I think this classic design is the most positive and natural for a lefty, since if you grasp the charging handle in any way with your support hand, you automatically unlock the charging handle. Unlike a righty, you don’t have to start any rearward movement of your hand to know the charging handle latch is unlocked. I therefore think this design actually gives a lefty shooter an advantage, since there have been instances where I've grabbed up there on a standard/MILSPEC charging handle, thought that I had fully unlocked the latch, ripped back on the charging handle, and kind of stuttered in the movement.

I know there are some newer charging handles out there that operate the same way either as a lefty or righty with the same pull back action. Again, I think the push-in lefty lever design is more positive for lefties. Now as a right handed shooter who just wants to have a fully ambidextrous rifle I can see where they would want the same operating action (straight pull back on the charging handle to operate it) regardless what shoulder they are shooting off of, for when they switch hands/sides to go around corners or shoot from some alternate positions.

The Wrap Up

If you have read any of my previous work here on DR (DefenseReview), you know I’m all for any accessory or piece of kit that can give you an edge, whether it be in a 3-Gun match or in a real-world combat engagement against an armed foe. The Ambi Battle Latch/Charging Handle Assembly offered by Phase 5 Tactical is one of the beefiest, most robust and well built ones I have used. It's not only well designed, but also made in America. The design is very simple, with no extra moving parts. It works off the same single pin that’s in a normal charging handle. My only real complaint right now is that I only have one and I could use a few more for my other ARs!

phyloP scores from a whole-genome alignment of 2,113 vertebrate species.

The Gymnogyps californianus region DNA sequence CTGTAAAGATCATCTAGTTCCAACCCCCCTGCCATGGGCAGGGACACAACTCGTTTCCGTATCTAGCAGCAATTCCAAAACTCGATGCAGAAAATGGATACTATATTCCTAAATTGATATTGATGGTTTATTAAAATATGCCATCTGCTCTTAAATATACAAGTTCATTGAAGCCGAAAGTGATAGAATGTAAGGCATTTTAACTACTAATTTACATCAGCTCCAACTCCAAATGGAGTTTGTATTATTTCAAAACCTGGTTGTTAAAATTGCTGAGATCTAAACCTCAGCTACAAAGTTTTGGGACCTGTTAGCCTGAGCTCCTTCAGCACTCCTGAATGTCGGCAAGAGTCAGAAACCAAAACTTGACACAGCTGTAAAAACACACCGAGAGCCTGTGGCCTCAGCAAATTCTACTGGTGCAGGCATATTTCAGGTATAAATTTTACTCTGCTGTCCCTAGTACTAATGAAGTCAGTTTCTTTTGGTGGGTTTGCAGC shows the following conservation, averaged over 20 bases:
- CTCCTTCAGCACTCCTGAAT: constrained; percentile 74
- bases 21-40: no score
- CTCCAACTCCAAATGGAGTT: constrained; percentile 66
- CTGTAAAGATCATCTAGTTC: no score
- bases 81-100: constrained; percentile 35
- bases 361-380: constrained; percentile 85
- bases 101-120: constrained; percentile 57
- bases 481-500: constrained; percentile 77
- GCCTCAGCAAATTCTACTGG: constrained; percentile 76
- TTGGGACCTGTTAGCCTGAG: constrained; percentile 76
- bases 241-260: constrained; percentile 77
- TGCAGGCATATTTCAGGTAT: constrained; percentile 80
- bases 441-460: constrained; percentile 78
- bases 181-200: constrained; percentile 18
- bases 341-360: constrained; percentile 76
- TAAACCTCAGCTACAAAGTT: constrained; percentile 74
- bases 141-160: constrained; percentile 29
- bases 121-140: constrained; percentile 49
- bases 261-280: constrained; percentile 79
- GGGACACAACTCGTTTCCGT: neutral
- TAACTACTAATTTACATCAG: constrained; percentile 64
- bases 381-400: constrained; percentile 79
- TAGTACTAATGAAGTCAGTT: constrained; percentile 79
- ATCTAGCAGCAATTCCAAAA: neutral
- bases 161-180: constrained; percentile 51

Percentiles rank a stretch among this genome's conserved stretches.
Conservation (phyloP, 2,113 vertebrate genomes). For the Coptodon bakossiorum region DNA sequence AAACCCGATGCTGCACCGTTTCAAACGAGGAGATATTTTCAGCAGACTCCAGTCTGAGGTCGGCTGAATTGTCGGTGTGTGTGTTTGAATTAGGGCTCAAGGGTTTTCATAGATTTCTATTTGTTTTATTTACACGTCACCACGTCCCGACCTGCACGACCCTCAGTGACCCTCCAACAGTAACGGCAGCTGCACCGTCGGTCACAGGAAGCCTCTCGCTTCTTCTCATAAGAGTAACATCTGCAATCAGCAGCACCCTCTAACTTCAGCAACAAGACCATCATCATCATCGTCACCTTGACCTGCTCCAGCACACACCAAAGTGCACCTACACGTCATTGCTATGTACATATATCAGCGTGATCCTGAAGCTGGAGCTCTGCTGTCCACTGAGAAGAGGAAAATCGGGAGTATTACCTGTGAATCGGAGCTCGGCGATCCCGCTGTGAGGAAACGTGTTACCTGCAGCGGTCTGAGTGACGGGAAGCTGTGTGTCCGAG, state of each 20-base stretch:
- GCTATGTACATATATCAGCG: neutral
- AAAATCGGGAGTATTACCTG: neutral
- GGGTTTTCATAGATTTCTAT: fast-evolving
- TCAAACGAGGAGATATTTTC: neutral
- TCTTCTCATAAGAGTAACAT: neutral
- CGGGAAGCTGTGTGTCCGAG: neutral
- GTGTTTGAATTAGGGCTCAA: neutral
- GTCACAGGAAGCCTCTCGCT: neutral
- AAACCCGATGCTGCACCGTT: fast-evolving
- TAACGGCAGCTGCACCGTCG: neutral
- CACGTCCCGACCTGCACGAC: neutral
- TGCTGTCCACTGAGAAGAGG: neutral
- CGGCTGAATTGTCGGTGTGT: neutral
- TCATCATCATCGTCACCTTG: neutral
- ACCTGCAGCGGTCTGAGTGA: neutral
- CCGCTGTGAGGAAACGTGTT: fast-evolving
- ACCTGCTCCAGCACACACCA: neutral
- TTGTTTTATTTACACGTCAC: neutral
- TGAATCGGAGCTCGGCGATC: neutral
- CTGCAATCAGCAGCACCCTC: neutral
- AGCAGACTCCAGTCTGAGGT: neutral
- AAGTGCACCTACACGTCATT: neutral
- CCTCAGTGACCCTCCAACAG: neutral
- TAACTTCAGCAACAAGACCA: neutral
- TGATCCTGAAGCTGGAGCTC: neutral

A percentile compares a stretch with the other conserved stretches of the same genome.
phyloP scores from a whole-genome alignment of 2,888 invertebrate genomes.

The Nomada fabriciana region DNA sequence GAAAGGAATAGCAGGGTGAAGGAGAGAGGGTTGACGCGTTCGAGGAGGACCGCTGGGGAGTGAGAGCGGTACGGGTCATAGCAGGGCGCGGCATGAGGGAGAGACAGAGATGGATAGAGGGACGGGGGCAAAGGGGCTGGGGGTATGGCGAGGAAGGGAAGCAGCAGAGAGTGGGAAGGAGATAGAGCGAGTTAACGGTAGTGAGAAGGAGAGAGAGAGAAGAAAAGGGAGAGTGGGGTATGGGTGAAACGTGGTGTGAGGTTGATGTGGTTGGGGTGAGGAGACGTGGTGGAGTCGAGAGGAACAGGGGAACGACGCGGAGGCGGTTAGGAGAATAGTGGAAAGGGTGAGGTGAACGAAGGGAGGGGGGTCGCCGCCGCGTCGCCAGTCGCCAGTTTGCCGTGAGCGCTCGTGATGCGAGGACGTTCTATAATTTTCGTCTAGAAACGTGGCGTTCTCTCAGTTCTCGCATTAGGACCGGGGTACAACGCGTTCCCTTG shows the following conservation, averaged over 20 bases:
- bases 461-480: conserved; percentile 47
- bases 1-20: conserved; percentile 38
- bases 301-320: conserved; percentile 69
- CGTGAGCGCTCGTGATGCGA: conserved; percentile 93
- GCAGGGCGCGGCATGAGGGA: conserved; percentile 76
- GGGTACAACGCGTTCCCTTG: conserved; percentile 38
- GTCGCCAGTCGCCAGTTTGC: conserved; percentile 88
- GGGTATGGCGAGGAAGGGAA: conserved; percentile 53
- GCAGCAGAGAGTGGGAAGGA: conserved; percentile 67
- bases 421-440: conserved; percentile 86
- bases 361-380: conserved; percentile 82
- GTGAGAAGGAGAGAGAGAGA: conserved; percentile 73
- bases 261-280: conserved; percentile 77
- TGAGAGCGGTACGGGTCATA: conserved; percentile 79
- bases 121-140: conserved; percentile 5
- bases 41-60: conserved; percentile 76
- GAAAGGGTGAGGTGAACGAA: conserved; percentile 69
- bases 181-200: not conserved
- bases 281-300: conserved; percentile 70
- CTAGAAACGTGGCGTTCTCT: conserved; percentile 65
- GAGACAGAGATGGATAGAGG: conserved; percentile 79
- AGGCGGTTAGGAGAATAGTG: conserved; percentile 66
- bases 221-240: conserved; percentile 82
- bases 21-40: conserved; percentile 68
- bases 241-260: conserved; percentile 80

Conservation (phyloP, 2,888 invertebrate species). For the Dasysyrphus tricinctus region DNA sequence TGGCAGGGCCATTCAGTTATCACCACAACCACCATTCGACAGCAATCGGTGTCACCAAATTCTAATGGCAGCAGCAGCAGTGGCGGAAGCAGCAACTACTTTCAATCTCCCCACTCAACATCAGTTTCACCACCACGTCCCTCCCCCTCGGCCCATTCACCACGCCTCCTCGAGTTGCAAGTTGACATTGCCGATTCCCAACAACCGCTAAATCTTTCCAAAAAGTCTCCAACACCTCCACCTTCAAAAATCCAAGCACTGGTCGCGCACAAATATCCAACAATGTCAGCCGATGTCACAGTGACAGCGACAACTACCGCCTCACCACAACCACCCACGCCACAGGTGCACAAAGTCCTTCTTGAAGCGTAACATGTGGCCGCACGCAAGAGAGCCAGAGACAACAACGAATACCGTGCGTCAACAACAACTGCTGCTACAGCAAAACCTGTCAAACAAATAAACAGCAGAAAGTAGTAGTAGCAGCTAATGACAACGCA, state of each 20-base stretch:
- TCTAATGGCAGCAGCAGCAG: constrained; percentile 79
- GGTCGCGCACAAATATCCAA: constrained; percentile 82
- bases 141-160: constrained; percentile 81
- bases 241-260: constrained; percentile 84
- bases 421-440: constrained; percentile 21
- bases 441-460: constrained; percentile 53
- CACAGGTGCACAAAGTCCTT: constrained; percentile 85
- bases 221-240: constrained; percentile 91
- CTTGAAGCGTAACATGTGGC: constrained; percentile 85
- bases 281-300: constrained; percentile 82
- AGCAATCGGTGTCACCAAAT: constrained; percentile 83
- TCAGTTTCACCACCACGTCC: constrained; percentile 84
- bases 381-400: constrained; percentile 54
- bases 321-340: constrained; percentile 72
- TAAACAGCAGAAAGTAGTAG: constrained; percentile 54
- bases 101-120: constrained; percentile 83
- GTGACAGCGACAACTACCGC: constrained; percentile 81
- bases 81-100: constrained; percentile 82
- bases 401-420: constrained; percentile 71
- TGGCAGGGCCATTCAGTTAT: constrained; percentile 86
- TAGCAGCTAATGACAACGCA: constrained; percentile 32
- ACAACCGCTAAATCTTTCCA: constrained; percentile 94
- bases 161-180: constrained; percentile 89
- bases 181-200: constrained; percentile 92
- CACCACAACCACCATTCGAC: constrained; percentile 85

The Phase 5 ABL/CHA retails for $80.00. For those of you who might feel the price is a little steep, Phase 5 does offer just a drop-in ambi latch for $20.00. Although nowhere near as beefy as the full charging handle, it does have an oversized righty pull latch and the same push-in lefty latch design.

About the Author (Jeff Gurwitch):

– Currently serving with U.S. Army Special Forces

– Competitive shooter: USPSA, IDPA, and 3-Gun.

Company Contact Info:

Phase 5 Tactical (P5T)
501 Giuseppe Court, Ste C
Roseville, CA 95678

© Copyright 2013 and Jeff Gurwitch. All rights reserved. This material may not be published, broadcast, rewritten or redistributed without receiving permission and providing proper credit and appropriate links.

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About David Crane

David Crane started publishing online in 2001. Since that time, governments, military organizations, Special Operators (i.e. professional trigger pullers), agencies, and civilian tactical shooters the world over have come to depend on Defense Review as the authoritative source of news and information on "the latest and greatest" in the field of military defense and tactical technology and hardware, including tactical firearms, ammunition, equipment, gear, and training.